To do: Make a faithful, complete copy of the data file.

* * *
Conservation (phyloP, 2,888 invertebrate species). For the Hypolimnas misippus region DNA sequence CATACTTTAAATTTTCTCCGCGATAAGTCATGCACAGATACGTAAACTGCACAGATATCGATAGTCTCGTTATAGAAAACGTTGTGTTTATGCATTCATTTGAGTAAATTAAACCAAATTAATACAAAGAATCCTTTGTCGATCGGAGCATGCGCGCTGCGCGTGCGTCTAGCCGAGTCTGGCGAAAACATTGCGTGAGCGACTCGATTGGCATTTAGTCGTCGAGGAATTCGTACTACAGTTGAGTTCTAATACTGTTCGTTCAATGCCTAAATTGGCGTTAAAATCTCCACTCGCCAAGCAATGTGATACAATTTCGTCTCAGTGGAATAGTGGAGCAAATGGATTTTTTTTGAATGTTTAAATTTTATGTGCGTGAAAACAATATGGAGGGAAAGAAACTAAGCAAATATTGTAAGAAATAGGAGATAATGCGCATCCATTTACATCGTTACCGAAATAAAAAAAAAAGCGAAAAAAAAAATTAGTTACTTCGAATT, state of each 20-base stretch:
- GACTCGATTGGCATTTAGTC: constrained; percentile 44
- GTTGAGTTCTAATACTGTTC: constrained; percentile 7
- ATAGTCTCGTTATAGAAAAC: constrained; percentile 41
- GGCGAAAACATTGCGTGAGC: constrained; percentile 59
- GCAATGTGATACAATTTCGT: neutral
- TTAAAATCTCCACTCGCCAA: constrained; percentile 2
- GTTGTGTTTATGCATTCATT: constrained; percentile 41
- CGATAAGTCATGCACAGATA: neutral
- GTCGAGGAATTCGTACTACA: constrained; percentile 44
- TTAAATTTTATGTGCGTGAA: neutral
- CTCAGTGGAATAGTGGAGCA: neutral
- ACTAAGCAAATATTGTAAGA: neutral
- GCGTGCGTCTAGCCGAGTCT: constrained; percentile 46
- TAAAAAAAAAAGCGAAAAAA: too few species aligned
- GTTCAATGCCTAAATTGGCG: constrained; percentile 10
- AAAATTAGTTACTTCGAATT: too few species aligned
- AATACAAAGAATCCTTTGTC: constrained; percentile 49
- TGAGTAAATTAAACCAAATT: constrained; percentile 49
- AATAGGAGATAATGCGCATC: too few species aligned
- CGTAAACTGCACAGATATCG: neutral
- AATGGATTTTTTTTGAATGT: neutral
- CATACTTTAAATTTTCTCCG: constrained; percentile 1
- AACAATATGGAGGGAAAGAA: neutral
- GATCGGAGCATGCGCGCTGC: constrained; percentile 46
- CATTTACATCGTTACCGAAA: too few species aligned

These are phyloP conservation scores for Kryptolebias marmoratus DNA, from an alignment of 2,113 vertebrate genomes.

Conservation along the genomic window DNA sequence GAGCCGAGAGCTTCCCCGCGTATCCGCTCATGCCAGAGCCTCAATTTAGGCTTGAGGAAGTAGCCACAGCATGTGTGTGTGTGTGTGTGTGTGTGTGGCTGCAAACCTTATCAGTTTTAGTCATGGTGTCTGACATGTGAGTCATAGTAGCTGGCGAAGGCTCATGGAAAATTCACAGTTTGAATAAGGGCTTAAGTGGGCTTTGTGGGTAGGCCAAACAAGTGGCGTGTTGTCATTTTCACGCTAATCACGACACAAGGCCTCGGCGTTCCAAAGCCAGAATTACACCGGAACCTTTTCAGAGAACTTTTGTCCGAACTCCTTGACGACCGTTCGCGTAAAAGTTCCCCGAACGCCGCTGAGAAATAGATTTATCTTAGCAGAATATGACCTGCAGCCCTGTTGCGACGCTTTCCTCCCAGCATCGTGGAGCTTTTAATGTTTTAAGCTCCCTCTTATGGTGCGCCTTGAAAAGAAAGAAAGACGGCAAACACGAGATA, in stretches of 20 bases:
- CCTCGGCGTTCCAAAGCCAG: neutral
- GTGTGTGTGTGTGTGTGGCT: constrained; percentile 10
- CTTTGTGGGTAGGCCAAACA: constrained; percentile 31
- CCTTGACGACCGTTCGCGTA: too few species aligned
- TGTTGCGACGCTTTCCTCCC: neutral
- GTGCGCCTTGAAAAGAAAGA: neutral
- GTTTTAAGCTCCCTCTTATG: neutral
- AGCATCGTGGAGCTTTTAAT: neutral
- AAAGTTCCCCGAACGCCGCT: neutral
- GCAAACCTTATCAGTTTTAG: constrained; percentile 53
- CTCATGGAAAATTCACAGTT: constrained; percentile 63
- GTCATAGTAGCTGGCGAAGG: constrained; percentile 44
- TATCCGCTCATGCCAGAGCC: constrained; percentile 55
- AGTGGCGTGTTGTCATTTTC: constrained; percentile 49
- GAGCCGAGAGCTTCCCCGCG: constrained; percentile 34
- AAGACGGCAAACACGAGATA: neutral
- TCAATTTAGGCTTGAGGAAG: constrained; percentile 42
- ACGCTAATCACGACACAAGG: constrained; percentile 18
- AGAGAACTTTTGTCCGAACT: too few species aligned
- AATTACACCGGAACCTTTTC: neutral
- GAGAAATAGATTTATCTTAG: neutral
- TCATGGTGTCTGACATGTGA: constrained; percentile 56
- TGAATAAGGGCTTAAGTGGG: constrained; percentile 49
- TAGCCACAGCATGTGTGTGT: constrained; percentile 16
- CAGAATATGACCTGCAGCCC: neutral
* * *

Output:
Conservation (phyloP, 2,888 invertebrate species). For the Hypolimnas misippus region DNA sequence CATACTTTAAATTTTCTCCGCGATAAGTCATGCACAGATACGTAAACTGCACAGATATCGATAGTCTCGTTATAGAAAACGTTGTGTTTATGCATTCATTTGAGTAAATTAAACCAAATTAATACAAAGAATCCTTTGTCGATCGGAGCATGCGCGCTGCGCGTGCGTCTAGCCGAGTCTGGCGAAAACATTGCGTGAGCGACTCGATTGGCATTTAGTCGTCGAGGAATTCGTACTACAGTTGAGTTCTAATACTGTTCGTTCAATGCCTAAATTGGCGTTAAAATCTCCACTCGCCAAGCAATGTGATACAATTTCGTCTCAGTGGAATAGTGGAGCAAATGGATTTTTTTTGAATGTTTAAATTTTATGTGCGTGAAAACAATATGGAGGGAAAGAAACTAAGCAAATATTGTAAGAAATAGGAGATAATGCGCATCCATTTACATCGTTACCGAAATAAAAAAAAAAGCGAAAAAAAAAATTAGTTACTTCGAATT, state of each 20-base stretch:
- GACTCGATTGGCATTTAGTC: constrained; percentile 44
- GTTGAGTTCTAATACTGTTC: constrained; percentile 7
- ATAGTCTCGTTATAGAAAAC: constrained; percentile 41
- GGCGAAAACATTGCGTGAGC: constrained; percentile 59
- GCAATGTGATACAATTTCGT: neutral
- TTAAAATCTCCACTCGCCAA: constrained; percentile 2
- GTTGTGTTTATGCATTCATT: constrained; percentile 41
- CGATAAGTCATGCACAGATA: neutral
- GTCGAGGAATTCGTACTACA: constrained; percentile 44
- TTAAATTTTATGTGCGTGAA: neutral
- CTCAGTGGAATAGTGGAGCA: neutral
- ACTAAGCAAATATTGTAAGA: neutral
- GCGTGCGTCTAGCCGAGTCT: constrained; percentile 46
- TAAAAAAAAAAGCGAAAAAA: too few species aligned
- GTTCAATGCCTAAATTGGCG: constrained; percentile 10
- AAAATTAGTTACTTCGAATT: too few species aligned
- AATACAAAGAATCCTTTGTC: constrained; percentile 49
- TGAGTAAATTAAACCAAATT: constrained; percentile 49
- AATAGGAGATAATGCGCATC: too few species aligned
- CGTAAACTGCACAGATATCG: neutral
- AATGGATTTTTTTTGAATGT: neutral
- CATACTTTAAATTTTCTCCG: constrained; percentile 1
- AACAATATGGAGGGAAAGAA: neutral
- GATCGGAGCATGCGCGCTGC: constrained; percentile 46
- CATTTACATCGTTACCGAAA: too few species aligned

These are phyloP conservation scores for Kryptolebias marmoratus DNA, from an alignment of 2,113 vertebrate genomes.

Conservation along the genomic window DNA sequence GAGCCGAGAGCTTCCCCGCGTATCCGCTCATGCCAGAGCCTCAATTTAGGCTTGAGGAAGTAGCCACAGCATGTGTGTGTGTGTGTGTGTGTGTGTGGCTGCAAACCTTATCAGTTTTAGTCATGGTGTCTGACATGTGAGTCATAGTAGCTGGCGAAGGCTCATGGAAAATTCACAGTTTGAATAAGGGCTTAAGTGGGCTTTGTGGGTAGGCCAAACAAGTGGCGTGTTGTCATTTTCACGCTAATCACGACACAAGGCCTCGGCGTTCCAAAGCCAGAATTACACCGGAACCTTTTCAGAGAACTTTTGTCCGAACTCCTTGACGACCGTTCGCGTAAAAGTTCCCCGAACGCCGCTGAGAAATAGATTTATCTTAGCAGAATATGACCTGCAGCCCTGTTGCGACGCTTTCCTCCCAGCATCGTGGAGCTTTTAATGTTTTAAGCTCCCTCTTATGGTGCGCCTTGAAAAGAAAGAAAGACGGCAAACACGAGATA, in stretches of 20 bases:
- CCTCGGCGTTCCAAAGCCAG: neutral
- GTGTGTGTGTGTGTGTGGCT: constrained; percentile 10
- CTTTGTGGGTAGGCCAAACA: constrained; percentile 31
- CCTTGACGACCGTTCGCGTA: too few species aligned
- TGTTGCGACGCTTTCCTCCC: neutral
- GTGCGCCTTGAAAAGAAAGA: neutral
- GTTTTAAGCTCCCTCTTATG: neutral
- AGCATCGTGGAGCTTTTAAT: neutral
- AAAGTTCCCCGAACGCCGCT: neutral
- GCAAACCTTATCAGTTTTAG: constrained; percentile 53
- CTCATGGAAAATTCACAGTT: constrained; percentile 63
- GTCATAGTAGCTGGCGAAGG: constrained; percentile 44
- TATCCGCTCATGCCAGAGCC: constrained; percentile 55
- AGTGGCGTGTTGTCATTTTC: constrained; percentile 49
- GAGCCGAGAGCTTCCCCGCG: constrained; percentile 34
- AAGACGGCAAACACGAGATA: neutral
- TCAATTTAGGCTTGAGGAAG: constrained; percentile 42
- ACGCTAATCACGACACAAGG: constrained; percentile 18
- AGAGAACTTTTGTCCGAACT: too few species aligned
- AATTACACCGGAACCTTTTC: neutral
- GAGAAATAGATTTATCTTAG: neutral
- TCATGGTGTCTGACATGTGA: constrained; percentile 56
- TGAATAAGGGCTTAAGTGGG: constrained; percentile 49
- TAGCCACAGCATGTGTGTGT: constrained; percentile 16
- CAGAATATGACCTGCAGCCC: neutral